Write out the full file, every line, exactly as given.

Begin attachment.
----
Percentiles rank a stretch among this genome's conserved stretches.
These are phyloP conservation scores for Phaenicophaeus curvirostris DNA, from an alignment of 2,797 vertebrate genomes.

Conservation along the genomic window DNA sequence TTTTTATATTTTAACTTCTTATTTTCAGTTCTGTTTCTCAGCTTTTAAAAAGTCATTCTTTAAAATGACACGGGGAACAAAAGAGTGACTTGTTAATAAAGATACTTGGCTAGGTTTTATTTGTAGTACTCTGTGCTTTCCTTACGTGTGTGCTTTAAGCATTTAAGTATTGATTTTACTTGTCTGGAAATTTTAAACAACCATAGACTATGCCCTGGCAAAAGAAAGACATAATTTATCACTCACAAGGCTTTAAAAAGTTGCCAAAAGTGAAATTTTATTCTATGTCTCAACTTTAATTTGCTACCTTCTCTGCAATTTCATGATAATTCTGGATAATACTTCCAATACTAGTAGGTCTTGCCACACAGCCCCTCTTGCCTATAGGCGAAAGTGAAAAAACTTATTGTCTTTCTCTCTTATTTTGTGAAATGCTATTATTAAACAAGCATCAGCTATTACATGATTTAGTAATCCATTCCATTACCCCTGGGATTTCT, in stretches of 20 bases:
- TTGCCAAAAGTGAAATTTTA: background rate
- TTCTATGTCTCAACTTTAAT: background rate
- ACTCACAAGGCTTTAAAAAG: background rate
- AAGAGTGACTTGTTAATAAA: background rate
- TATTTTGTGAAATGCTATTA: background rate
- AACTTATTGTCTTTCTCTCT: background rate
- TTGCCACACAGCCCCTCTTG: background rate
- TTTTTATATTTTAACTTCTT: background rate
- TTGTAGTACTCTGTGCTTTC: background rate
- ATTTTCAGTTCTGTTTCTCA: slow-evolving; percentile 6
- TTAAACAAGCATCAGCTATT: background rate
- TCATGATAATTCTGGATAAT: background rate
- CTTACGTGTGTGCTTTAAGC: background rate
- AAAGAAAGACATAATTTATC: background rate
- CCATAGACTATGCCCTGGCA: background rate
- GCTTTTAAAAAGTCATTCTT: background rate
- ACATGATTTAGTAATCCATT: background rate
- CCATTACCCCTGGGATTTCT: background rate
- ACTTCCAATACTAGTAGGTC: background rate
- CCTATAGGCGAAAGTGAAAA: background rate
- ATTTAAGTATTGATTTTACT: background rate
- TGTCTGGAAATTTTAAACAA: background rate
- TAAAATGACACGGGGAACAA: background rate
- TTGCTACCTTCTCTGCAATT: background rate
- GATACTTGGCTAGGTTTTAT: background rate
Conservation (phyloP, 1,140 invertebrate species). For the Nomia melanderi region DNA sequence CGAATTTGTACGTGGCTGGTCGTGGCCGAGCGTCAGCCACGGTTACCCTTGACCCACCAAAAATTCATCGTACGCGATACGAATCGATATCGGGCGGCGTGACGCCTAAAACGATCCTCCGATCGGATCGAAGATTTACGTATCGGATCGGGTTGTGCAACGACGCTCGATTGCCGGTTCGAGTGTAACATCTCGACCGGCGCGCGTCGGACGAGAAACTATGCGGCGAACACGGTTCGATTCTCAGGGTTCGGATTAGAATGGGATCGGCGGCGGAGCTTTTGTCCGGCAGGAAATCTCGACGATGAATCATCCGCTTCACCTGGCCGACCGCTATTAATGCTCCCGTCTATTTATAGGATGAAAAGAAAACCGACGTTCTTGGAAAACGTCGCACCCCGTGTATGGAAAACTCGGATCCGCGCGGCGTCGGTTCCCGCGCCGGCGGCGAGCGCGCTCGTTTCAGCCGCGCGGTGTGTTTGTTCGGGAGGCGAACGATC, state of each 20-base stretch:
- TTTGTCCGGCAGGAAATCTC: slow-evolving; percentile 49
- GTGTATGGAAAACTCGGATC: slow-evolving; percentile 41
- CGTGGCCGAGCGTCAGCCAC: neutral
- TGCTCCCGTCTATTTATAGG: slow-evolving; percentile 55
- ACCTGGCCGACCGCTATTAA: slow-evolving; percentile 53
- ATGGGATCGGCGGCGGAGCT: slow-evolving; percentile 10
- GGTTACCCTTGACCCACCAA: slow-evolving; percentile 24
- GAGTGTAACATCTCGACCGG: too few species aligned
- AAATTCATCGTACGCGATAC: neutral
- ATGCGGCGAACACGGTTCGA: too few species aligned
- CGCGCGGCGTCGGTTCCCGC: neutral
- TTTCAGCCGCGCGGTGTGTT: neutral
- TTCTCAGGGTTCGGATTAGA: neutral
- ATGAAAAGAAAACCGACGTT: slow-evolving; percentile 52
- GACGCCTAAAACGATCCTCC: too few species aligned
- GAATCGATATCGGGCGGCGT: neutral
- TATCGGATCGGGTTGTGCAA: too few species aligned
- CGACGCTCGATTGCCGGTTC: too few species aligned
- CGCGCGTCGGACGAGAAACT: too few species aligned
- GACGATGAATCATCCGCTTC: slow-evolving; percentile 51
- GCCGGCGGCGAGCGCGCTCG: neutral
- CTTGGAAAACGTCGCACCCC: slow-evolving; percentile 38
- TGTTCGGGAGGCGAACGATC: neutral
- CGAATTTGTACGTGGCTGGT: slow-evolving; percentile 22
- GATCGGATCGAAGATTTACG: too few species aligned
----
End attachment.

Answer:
Percentiles rank a stretch among this genome's conserved stretches.
These are phyloP conservation scores for Phaenicophaeus curvirostris DNA, from an alignment of 2,797 vertebrate genomes.

Conservation along the genomic window DNA sequence TTTTTATATTTTAACTTCTTATTTTCAGTTCTGTTTCTCAGCTTTTAAAAAGTCATTCTTTAAAATGACACGGGGAACAAAAGAGTGACTTGTTAATAAAGATACTTGGCTAGGTTTTATTTGTAGTACTCTGTGCTTTCCTTACGTGTGTGCTTTAAGCATTTAAGTATTGATTTTACTTGTCTGGAAATTTTAAACAACCATAGACTATGCCCTGGCAAAAGAAAGACATAATTTATCACTCACAAGGCTTTAAAAAGTTGCCAAAAGTGAAATTTTATTCTATGTCTCAACTTTAATTTGCTACCTTCTCTGCAATTTCATGATAATTCTGGATAATACTTCCAATACTAGTAGGTCTTGCCACACAGCCCCTCTTGCCTATAGGCGAAAGTGAAAAAACTTATTGTCTTTCTCTCTTATTTTGTGAAATGCTATTATTAAACAAGCATCAGCTATTACATGATTTAGTAATCCATTCCATTACCCCTGGGATTTCT, in stretches of 20 bases:
- TTGCCAAAAGTGAAATTTTA: background rate
- TTCTATGTCTCAACTTTAAT: background rate
- ACTCACAAGGCTTTAAAAAG: background rate
- AAGAGTGACTTGTTAATAAA: background rate
- TATTTTGTGAAATGCTATTA: background rate
- AACTTATTGTCTTTCTCTCT: background rate
- TTGCCACACAGCCCCTCTTG: background rate
- TTTTTATATTTTAACTTCTT: background rate
- TTGTAGTACTCTGTGCTTTC: background rate
- ATTTTCAGTTCTGTTTCTCA: slow-evolving; percentile 6
- TTAAACAAGCATCAGCTATT: background rate
- TCATGATAATTCTGGATAAT: background rate
- CTTACGTGTGTGCTTTAAGC: background rate
- AAAGAAAGACATAATTTATC: background rate
- CCATAGACTATGCCCTGGCA: background rate
- GCTTTTAAAAAGTCATTCTT: background rate
- ACATGATTTAGTAATCCATT: background rate
- CCATTACCCCTGGGATTTCT: background rate
- ACTTCCAATACTAGTAGGTC: background rate
- CCTATAGGCGAAAGTGAAAA: background rate
- ATTTAAGTATTGATTTTACT: background rate
- TGTCTGGAAATTTTAAACAA: background rate
- TAAAATGACACGGGGAACAA: background rate
- TTGCTACCTTCTCTGCAATT: background rate
- GATACTTGGCTAGGTTTTAT: background rate
Conservation (phyloP, 1,140 invertebrate species). For the Nomia melanderi region DNA sequence CGAATTTGTACGTGGCTGGTCGTGGCCGAGCGTCAGCCACGGTTACCCTTGACCCACCAAAAATTCATCGTACGCGATACGAATCGATATCGGGCGGCGTGACGCCTAAAACGATCCTCCGATCGGATCGAAGATTTACGTATCGGATCGGGTTGTGCAACGACGCTCGATTGCCGGTTCGAGTGTAACATCTCGACCGGCGCGCGTCGGACGAGAAACTATGCGGCGAACACGGTTCGATTCTCAGGGTTCGGATTAGAATGGGATCGGCGGCGGAGCTTTTGTCCGGCAGGAAATCTCGACGATGAATCATCCGCTTCACCTGGCCGACCGCTATTAATGCTCCCGTCTATTTATAGGATGAAAAGAAAACCGACGTTCTTGGAAAACGTCGCACCCCGTGTATGGAAAACTCGGATCCGCGCGGCGTCGGTTCCCGCGCCGGCGGCGAGCGCGCTCGTTTCAGCCGCGCGGTGTGTTTGTTCGGGAGGCGAACGATC, state of each 20-base stretch:
- TTTGTCCGGCAGGAAATCTC: slow-evolving; percentile 49
- GTGTATGGAAAACTCGGATC: slow-evolving; percentile 41
- CGTGGCCGAGCGTCAGCCAC: neutral
- TGCTCCCGTCTATTTATAGG: slow-evolving; percentile 55
- ACCTGGCCGACCGCTATTAA: slow-evolving; percentile 53
- ATGGGATCGGCGGCGGAGCT: slow-evolving; percentile 10
- GGTTACCCTTGACCCACCAA: slow-evolving; percentile 24
- GAGTGTAACATCTCGACCGG: too few species aligned
- AAATTCATCGTACGCGATAC: neutral
- ATGCGGCGAACACGGTTCGA: too few species aligned
- CGCGCGGCGTCGGTTCCCGC: neutral
- TTTCAGCCGCGCGGTGTGTT: neutral
- TTCTCAGGGTTCGGATTAGA: neutral
- ATGAAAAGAAAACCGACGTT: slow-evolving; percentile 52
- GACGCCTAAAACGATCCTCC: too few species aligned
- GAATCGATATCGGGCGGCGT: neutral
- TATCGGATCGGGTTGTGCAA: too few species aligned
- CGACGCTCGATTGCCGGTTC: too few species aligned
- CGCGCGTCGGACGAGAAACT: too few species aligned
- GACGATGAATCATCCGCTTC: slow-evolving; percentile 51
- GCCGGCGGCGAGCGCGCTCG: neutral
- CTTGGAAAACGTCGCACCCC: slow-evolving; percentile 38
- TGTTCGGGAGGCGAACGATC: neutral
- CGAATTTGTACGTGGCTGGT: slow-evolving; percentile 22
- GATCGGATCGAAGATTTACG: too few species aligned